The fight against radicalisation has so far received the smallest contribution from the EU security budget, despite pledges by European Union leaders to prioritise the issue following the terrorist attacks in Paris and Brussels.
The EU contributed €3.5 million in 2014 to prevent radicalisation and stop youngsters from leaving Europe to fight in conflict zones like Syria, according to European Commission data.
The amount allocated to the issue is smaller than for any other security priorities included in the Internal Security Fund (ISF), the EU pot to finance security projects.
In comparison, the executive allocated €5.17 million to “Law Enforcement Information Exchange”, €5.1 million to “Fighting Cybercrime and Child Sexual Abuse”, and around €6 million to the fight against “Economic and Financial Crime, Corruption and Environmental Crime.”
A ‘key element’ of the fight against terrorism
Foreign fighters have become one of the most pressing challenges to EU security in recent years, with the recent terrorist attacks in Paris and Brussels coming as brutal reminders of this threat.
But the priority given by member states to addressing this issue has not been mirrored by financial resources at EU level. Looking at ISF priorities for 2015, the European Commission did not include returned foreign fighters among its funding priorities, despite calls by EU leaders to reinforce measures related to the issue.
At their February 2015 meeting which took place just after the attacks on Charlie Hebdo in Paris, EU heads of state and government underlined that preventing radicalisation is a “key element” of the fight against terrorism. It was one of the three pillars of the EU strategy outlined by EU leaders, together with further law enforcement and judiciary measures to combat terrorist activities and actions to cooperate with international partners.
Instead, the Commission budgeted €40 million to support the implementation of the EU Chemical, Biological, Radiological and Nuclear (CBRN) Action plan, for transnational initiatives to fight trafficking in drugs and firearms, to support transnational projects in law enforcement training, to address trafficking in human beings, and to facilitate the connection of Passenger Information Units (PIUs) to facilitate the exchange of passenger name record data, among others.
Although the primary responsibility in the fight against terrorism lies with national authorities, “the EU can and should play a supportive role that helps respond to the cross-border nature of the threat”, according to EU authorities.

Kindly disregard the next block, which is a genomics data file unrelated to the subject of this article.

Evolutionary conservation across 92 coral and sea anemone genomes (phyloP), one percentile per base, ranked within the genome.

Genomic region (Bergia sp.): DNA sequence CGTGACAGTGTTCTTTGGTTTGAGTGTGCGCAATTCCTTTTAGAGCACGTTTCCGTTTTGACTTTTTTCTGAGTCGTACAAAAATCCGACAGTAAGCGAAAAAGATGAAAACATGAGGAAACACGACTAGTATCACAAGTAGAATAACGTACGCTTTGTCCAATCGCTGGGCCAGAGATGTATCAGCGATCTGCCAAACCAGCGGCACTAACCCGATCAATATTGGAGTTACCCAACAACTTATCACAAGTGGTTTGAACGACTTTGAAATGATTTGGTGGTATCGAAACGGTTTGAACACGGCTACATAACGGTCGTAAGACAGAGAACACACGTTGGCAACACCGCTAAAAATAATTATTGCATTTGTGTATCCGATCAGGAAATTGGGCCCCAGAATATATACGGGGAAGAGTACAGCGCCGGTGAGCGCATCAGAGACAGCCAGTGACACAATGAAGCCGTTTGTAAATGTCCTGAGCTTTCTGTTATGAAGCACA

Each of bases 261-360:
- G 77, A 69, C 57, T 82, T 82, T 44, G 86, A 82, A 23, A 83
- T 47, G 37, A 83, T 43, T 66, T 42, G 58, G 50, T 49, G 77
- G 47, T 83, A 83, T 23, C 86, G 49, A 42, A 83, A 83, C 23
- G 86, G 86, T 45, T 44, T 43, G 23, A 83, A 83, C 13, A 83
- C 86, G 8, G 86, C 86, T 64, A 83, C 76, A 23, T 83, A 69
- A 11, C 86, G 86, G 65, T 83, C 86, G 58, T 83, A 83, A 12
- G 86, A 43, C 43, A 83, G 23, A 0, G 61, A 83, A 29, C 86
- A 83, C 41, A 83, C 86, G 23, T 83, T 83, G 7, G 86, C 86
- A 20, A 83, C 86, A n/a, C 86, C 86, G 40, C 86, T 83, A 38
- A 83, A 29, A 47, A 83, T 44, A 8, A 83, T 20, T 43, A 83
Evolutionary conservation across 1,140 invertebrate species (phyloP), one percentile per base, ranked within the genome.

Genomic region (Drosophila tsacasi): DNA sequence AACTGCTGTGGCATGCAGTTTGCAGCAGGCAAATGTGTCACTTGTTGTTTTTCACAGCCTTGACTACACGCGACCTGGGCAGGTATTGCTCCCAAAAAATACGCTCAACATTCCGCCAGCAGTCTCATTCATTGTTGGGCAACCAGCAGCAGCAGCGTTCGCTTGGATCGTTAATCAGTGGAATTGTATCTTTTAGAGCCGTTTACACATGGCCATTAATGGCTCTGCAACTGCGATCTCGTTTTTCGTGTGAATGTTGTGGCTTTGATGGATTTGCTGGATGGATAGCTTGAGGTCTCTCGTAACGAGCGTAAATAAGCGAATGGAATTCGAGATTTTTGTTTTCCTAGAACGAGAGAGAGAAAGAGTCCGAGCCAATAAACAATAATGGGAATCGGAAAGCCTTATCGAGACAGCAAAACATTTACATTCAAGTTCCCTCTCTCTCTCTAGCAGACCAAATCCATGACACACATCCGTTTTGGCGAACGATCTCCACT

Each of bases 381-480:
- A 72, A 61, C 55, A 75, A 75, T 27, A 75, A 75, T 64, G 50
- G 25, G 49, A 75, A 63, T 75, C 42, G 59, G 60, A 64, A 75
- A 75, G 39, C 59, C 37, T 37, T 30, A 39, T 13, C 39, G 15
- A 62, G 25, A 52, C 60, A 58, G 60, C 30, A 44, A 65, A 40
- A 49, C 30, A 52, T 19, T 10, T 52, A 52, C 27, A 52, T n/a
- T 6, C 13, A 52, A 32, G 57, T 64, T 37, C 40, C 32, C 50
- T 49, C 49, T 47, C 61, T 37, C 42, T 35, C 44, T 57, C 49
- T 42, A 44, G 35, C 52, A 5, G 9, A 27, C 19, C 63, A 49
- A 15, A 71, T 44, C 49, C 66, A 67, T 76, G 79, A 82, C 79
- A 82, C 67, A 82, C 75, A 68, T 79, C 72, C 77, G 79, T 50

A European Commission spokesperson told euractiv.com that the executive intends to allocate an additional €5 million for the Radicalisation Awareness Network (RAN) Centre of Excellence, as foreseen in the draft Annual Work Programme 2016.
The spokesperson added that the Commission gave €13.6 million to four anti-radicalisation projects between 2007-2013.
The RAN centre, operational since October 2015, is a platform to exchange best practices and facilitate cooperation among all stakeholders involved in this field. In particular, the body supports member states in their efforts to combat radicalisation with specific services, practical tools and policy contributions.
A Belgian project
The €3.5 million financed five projects, some of them bringing together numerous member states. One of the initiatives was led by Belgium’s Interior Ministry, together with organisations from France and the Netherlands.
The project, called Stresaviora II, is aimed at strengthening resilience against violent radicalisation. It was based on 31 interviews with young people living in Brussels and its surroundings.
Youth interviewed for the project talked of experiences of inequality and discrimination based on their origin in education and the labour market. They also lamented the negative image the media creates about Islam. Most boys were also noted to be in contact with violence, or even weapons, almost daily.
However, all in all, youngsters interviewed were very positive regarding their future.
“Some even posed the question: ‘How can you not be positive about your future? A question that reflects the present trust, despite the difficulties (vulnerable neighbourhoods, presence of violence and potential tensions due to multiculturalism) and the experience or perceived injustice,” the study concluded.